An interesting subplot to add to the plethora of media coverage on the Dissenter’s March held last weekend, was how the authorities handled the journalists themselves.
Covering last year’s G-8 Summit was a bit easier that last weekend’s demonstrations
While undoubtedly many journalists were left untouched to photograph and scribble away notes on the proceedings, there are also numerous accounts of acts of violence committed against members of the media – and there are rumors abound that Russian TV “scrubbed” its footage and that some OMON officers confiscated film and erased digital photo records of some instances. Specifically, Kommersant reported that their correspondent Andrei Kozenko suffered a blow to the back, and that Thomas Peter of Reuters “had his face beaten in.” The same report notes that Ekaterina Savina of Kommersant received a blow to the back as she was herded along with another group of people including economist Andrei Illarionov into the Metro. Reporters without Borders also reports numerous violations committed against journalists:
Some ten journalists were among the hundreds of people who were clubbed, kicked or manhandled when the broke up the demonstrations. Several German journalists with the public TV stations ARD and ZDF were beaten and arrested. A Japanese newspaper’s photographer was also beaten and the Reuters correspondent was roughed up. Journalists working for local media including Kommersant, Novaya Gazeta and Vedomosti were also the victims of violence. Other journalists were arrested during the demonstration. All had official accreditation.
One of the most interesting accounts about the threats faced journalists on the frontlines of the demonstrations comes Nick Spicer of CBC, who was with the only production crew to capture footage of Garry Kasparov’s arrest (which can be viewed here), and was able to record his statements issued from the police van before being carted off. The CBC crew was smart enough to quickly hide the tape in case there was any attempt to confiscate the recording. Here are some excerpts from Spicer’s gripping account of the day:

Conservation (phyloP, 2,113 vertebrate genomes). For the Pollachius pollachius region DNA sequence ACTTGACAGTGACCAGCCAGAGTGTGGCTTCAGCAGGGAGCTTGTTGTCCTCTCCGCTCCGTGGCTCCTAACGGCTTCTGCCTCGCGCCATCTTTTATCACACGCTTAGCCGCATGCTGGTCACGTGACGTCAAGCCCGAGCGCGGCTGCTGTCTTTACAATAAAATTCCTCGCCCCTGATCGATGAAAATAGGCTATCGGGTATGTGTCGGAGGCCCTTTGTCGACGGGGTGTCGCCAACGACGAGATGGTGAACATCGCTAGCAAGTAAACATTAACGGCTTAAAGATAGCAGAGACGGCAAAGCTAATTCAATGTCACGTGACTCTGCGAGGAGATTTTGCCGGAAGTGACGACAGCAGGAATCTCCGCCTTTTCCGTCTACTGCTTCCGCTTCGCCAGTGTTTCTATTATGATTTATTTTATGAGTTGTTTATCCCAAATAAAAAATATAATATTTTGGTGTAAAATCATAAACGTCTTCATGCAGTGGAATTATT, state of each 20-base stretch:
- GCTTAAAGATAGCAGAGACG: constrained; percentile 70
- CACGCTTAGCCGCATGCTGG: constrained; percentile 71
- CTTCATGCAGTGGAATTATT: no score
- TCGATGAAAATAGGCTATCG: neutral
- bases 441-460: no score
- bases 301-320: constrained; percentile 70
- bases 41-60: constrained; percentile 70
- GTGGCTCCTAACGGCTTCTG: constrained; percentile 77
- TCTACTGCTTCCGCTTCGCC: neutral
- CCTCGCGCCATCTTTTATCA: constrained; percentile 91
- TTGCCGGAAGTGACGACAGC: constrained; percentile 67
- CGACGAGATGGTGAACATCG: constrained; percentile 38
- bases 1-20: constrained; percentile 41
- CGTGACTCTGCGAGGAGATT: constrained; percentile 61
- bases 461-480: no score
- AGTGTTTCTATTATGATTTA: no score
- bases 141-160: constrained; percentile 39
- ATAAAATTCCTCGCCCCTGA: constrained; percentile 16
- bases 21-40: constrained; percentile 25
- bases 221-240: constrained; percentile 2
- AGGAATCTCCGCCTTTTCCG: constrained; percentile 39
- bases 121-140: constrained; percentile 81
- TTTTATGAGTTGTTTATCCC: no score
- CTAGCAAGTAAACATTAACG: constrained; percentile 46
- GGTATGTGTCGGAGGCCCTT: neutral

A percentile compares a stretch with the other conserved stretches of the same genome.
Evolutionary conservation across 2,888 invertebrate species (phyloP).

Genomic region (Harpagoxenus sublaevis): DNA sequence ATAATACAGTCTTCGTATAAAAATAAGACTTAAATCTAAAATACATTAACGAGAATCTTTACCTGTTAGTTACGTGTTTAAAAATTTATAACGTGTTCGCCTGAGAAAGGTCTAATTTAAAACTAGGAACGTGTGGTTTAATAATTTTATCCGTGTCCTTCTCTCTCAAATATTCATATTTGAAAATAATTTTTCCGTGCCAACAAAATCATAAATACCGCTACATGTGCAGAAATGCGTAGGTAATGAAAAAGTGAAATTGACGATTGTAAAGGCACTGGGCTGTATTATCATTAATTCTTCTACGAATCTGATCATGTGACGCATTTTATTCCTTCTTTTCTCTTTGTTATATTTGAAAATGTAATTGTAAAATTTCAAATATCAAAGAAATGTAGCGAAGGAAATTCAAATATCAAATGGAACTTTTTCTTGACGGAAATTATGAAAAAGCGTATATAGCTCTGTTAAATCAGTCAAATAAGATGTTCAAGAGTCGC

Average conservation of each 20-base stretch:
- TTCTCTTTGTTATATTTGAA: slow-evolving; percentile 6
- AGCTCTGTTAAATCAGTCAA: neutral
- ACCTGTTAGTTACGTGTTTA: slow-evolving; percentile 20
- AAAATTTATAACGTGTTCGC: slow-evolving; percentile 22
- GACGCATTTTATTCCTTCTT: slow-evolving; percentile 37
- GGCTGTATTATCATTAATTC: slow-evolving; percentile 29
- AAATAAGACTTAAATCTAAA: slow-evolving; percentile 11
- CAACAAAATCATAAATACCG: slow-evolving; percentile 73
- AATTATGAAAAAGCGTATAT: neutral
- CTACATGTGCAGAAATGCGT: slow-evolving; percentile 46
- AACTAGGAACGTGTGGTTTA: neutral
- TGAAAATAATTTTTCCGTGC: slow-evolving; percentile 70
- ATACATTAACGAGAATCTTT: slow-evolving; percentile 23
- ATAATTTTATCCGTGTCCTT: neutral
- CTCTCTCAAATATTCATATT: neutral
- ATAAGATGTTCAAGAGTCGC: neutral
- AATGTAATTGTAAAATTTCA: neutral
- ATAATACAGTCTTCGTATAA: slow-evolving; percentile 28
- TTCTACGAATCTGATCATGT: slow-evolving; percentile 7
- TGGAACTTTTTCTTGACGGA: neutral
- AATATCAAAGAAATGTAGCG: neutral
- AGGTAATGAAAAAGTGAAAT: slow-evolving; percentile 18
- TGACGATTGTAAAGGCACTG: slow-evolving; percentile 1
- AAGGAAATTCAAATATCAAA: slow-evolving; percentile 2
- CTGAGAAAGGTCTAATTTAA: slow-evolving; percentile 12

It is a sad truism of foreign reporting that what a nation’s inhabitants see on their TV screens, and what the resident foreign press sees, are often two entirely different countries. That was never so clear to me than last Saturday when, by being in the right place at the right time, CBC was the only foreign television crew to film the forceful arrest of Russian opposition leader Garry Kasparov. A CBC cameraman, a producer and I were journalistic flotsam in the violent surge of demonstrators, citizens and riot police, all roiling down Tverskaya Street, the principal avenue leading to the Kremlin. We were watching a small political movement called “Other Russia,” which accuses Russian President Vladimir Putin of turning Russia into an authoritarian regime, as it was trying to hold a rally and march. But some 9,000 riot police were waiting for the marchers on Pushkin Square and neighbouring streets, arresting anyone who looked like they might be a demonstrator. In the melee, journalists were pushed and hit with nightsticks, old ladies waving the constitution were manhandled and young activists were shoved into waiting police wagons. Kasparov, famous as a chess grandmaster who habitually crushed his competitors with sheer intellectual power, now had to face brute physical force. This was a match he could not win. Tell your leaders Police spotted him before he could say anything in public, then pulled him out of a café where he had taken refuge to throw him into a police wagon. I happened to be standing next to it. I knocked on the window. It slid open and a man escaped, falling to the ground. Kasparov yelled out: “Tell your leaders that this regime is criminal, it’s a police state… they arrest people everywhere.” As if on cue, riot police moved in and shoved us all away. We got it all on tape. We also took the precaution of changing the tape in the camera and hiding the cassette.